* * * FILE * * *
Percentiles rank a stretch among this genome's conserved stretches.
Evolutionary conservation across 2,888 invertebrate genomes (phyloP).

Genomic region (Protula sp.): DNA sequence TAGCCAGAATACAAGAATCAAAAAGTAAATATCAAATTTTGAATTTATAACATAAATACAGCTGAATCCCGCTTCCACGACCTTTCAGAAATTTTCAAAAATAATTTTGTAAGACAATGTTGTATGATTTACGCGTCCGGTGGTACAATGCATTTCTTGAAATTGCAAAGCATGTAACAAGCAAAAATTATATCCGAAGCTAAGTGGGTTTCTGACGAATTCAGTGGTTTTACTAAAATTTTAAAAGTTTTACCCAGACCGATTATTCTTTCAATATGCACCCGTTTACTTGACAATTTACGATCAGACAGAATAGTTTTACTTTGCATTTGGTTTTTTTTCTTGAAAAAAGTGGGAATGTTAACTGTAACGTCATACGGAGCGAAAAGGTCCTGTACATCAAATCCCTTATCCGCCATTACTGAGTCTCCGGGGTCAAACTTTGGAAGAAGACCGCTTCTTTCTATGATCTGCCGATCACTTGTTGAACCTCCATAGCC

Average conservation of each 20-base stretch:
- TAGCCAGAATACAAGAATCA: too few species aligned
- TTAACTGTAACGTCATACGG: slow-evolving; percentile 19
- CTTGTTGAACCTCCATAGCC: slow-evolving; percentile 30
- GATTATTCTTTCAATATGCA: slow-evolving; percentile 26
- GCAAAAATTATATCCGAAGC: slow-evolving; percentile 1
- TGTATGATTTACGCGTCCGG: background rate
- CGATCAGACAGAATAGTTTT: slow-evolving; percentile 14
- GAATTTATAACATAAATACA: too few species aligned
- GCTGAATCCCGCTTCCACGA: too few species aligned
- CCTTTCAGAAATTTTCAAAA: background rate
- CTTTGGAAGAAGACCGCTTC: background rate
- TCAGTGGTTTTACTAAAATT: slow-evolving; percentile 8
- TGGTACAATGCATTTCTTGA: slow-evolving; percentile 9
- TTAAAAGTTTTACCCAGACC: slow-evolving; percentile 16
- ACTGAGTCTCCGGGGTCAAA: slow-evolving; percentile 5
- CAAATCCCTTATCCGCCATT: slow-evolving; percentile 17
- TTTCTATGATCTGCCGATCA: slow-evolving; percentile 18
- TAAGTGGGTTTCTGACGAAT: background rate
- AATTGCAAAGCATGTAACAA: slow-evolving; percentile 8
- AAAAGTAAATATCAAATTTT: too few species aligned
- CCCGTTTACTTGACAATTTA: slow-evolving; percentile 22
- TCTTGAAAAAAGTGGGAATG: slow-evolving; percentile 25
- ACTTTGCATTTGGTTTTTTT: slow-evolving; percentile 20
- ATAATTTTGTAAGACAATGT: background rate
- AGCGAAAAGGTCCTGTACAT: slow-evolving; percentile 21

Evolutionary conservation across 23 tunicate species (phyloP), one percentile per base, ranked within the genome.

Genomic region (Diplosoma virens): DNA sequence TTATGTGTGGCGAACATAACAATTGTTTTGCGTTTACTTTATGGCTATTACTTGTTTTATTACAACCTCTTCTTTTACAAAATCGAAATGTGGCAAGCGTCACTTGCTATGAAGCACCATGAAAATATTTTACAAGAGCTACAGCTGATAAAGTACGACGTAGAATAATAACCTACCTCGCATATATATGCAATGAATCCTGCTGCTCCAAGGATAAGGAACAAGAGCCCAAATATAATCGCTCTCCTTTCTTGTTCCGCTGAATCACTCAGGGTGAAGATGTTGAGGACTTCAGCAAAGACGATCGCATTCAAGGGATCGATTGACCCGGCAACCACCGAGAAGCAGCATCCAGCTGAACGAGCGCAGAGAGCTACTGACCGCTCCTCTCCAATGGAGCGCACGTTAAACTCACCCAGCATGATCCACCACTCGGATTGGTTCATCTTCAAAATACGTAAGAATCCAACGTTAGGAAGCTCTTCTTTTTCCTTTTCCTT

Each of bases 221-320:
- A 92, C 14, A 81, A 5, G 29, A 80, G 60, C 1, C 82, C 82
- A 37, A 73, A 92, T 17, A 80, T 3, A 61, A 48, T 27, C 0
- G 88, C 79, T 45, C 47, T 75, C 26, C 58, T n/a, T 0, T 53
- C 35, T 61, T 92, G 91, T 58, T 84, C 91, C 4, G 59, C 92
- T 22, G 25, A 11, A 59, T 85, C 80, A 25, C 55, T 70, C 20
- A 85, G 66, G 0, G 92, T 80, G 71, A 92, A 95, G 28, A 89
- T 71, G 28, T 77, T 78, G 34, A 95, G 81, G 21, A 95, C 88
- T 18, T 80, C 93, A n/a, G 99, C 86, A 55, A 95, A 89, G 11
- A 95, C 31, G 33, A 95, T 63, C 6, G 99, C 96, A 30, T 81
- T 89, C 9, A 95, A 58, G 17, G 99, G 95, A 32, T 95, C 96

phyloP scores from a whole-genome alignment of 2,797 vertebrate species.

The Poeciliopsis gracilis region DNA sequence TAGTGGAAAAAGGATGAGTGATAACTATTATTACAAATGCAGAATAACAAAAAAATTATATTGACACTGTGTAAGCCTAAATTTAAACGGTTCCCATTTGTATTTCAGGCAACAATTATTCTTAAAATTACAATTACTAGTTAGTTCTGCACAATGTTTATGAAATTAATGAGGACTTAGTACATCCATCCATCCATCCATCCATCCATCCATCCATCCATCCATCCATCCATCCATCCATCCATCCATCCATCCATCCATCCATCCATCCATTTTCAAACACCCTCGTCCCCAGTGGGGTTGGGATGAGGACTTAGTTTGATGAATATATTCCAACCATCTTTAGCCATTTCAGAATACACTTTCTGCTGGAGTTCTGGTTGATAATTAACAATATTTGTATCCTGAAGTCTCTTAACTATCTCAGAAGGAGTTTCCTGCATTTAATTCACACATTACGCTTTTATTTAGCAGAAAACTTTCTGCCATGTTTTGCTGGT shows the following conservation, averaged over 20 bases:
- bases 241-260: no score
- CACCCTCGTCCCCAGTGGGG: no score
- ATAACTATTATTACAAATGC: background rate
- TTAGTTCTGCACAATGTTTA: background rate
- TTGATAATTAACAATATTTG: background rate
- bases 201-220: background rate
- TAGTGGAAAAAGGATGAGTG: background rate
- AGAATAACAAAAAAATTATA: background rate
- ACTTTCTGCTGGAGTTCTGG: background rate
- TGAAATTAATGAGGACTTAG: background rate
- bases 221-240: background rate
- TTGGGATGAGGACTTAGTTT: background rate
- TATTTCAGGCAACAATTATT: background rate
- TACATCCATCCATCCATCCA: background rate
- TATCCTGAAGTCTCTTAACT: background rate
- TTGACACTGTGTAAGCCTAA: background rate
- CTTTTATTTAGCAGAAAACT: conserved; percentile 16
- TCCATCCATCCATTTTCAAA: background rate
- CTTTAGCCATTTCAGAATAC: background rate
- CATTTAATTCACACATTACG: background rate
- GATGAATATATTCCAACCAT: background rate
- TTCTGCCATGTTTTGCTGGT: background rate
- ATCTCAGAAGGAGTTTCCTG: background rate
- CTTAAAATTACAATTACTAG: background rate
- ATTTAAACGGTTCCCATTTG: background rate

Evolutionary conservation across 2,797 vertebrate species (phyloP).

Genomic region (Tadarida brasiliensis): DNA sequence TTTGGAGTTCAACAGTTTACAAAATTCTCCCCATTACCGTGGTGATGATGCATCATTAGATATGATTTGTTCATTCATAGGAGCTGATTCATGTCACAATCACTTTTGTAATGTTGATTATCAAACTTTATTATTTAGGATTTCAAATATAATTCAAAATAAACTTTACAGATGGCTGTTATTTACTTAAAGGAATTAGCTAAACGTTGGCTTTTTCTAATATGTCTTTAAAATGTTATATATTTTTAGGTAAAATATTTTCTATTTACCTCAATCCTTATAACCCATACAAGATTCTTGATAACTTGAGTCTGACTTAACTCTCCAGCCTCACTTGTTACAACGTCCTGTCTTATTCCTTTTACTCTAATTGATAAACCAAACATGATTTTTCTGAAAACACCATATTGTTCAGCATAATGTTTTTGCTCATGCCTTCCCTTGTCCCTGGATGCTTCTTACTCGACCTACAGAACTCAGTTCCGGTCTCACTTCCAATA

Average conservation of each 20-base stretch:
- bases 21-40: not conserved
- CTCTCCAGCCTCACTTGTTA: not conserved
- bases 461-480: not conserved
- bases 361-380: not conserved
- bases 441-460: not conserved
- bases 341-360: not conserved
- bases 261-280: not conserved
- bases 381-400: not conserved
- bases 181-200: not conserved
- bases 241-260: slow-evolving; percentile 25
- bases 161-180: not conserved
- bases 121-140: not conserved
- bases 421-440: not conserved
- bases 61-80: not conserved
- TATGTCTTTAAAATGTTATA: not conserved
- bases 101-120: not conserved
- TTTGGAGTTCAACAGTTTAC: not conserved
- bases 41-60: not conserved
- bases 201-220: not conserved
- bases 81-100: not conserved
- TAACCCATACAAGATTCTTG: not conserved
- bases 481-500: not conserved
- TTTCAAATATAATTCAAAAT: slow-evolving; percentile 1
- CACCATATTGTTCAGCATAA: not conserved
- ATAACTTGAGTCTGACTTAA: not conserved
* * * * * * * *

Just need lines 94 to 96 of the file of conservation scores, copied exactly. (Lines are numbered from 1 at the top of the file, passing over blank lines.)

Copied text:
- bases 481-500: not conserved
- TTTCAAATATAATTCAAAAT: slow-evolving; percentile 1
- CACCATATTGTTCAGCATAA: not conserved